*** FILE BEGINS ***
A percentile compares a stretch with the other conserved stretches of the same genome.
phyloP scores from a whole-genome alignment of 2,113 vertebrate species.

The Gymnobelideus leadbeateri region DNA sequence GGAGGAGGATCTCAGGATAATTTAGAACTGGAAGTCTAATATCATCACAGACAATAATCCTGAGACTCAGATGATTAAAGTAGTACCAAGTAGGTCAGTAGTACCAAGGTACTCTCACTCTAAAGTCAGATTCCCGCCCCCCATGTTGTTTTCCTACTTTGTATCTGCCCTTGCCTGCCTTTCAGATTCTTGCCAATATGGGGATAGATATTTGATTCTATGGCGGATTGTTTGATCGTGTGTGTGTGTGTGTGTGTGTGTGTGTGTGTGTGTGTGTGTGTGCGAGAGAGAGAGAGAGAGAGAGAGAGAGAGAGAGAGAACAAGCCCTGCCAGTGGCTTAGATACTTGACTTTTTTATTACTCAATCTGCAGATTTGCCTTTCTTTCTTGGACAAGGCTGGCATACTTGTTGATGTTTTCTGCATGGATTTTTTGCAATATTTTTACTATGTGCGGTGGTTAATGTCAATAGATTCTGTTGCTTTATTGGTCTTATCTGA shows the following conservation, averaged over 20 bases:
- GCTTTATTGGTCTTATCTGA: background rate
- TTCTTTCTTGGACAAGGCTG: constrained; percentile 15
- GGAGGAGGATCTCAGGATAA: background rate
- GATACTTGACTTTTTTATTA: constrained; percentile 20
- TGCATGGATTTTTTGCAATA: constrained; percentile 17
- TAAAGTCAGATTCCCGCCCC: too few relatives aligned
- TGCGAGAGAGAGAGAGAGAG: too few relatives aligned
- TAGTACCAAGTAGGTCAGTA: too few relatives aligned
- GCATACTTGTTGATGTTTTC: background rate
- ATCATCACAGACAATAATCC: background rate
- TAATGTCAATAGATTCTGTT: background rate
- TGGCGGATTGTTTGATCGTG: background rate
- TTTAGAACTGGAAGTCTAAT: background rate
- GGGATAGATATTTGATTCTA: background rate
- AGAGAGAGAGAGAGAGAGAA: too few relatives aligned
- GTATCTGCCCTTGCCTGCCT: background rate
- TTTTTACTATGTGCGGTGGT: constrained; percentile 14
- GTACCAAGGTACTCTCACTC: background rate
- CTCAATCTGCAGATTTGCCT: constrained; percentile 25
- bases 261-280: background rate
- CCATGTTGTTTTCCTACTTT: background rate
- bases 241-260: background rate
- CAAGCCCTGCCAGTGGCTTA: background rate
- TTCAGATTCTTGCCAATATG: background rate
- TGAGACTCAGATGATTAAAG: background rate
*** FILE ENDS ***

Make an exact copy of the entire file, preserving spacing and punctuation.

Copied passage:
A percentile compares a stretch with the other conserved stretches of the same genome.
phyloP scores from a whole-genome alignment of 2,113 vertebrate species.

The Gymnobelideus leadbeateri region DNA sequence GGAGGAGGATCTCAGGATAATTTAGAACTGGAAGTCTAATATCATCACAGACAATAATCCTGAGACTCAGATGATTAAAGTAGTACCAAGTAGGTCAGTAGTACCAAGGTACTCTCACTCTAAAGTCAGATTCCCGCCCCCCATGTTGTTTTCCTACTTTGTATCTGCCCTTGCCTGCCTTTCAGATTCTTGCCAATATGGGGATAGATATTTGATTCTATGGCGGATTGTTTGATCGTGTGTGTGTGTGTGTGTGTGTGTGTGTGTGTGTGTGTGTGTGTGCGAGAGAGAGAGAGAGAGAGAGAGAGAGAGAGAGAGAACAAGCCCTGCCAGTGGCTTAGATACTTGACTTTTTTATTACTCAATCTGCAGATTTGCCTTTCTTTCTTGGACAAGGCTGGCATACTTGTTGATGTTTTCTGCATGGATTTTTTGCAATATTTTTACTATGTGCGGTGGTTAATGTCAATAGATTCTGTTGCTTTATTGGTCTTATCTGA shows the following conservation, averaged over 20 bases:
- GCTTTATTGGTCTTATCTGA: background rate
- TTCTTTCTTGGACAAGGCTG: constrained; percentile 15
- GGAGGAGGATCTCAGGATAA: background rate
- GATACTTGACTTTTTTATTA: constrained; percentile 20
- TGCATGGATTTTTTGCAATA: constrained; percentile 17
- TAAAGTCAGATTCCCGCCCC: too few relatives aligned
- TGCGAGAGAGAGAGAGAGAG: too few relatives aligned
- TAGTACCAAGTAGGTCAGTA: too few relatives aligned
- GCATACTTGTTGATGTTTTC: background rate
- ATCATCACAGACAATAATCC: background rate
- TAATGTCAATAGATTCTGTT: background rate
- TGGCGGATTGTTTGATCGTG: background rate
- TTTAGAACTGGAAGTCTAAT: background rate
- GGGATAGATATTTGATTCTA: background rate
- AGAGAGAGAGAGAGAGAGAA: too few relatives aligned
- GTATCTGCCCTTGCCTGCCT: background rate
- TTTTTACTATGTGCGGTGGT: constrained; percentile 14
- GTACCAAGGTACTCTCACTC: background rate
- CTCAATCTGCAGATTTGCCT: constrained; percentile 25
- bases 261-280: background rate
- CCATGTTGTTTTCCTACTTT: background rate
- bases 241-260: background rate
- CAAGCCCTGCCAGTGGCTTA: background rate
- TTCAGATTCTTGCCAATATG: background rate
- TGAGACTCAGATGATTAAAG: background rate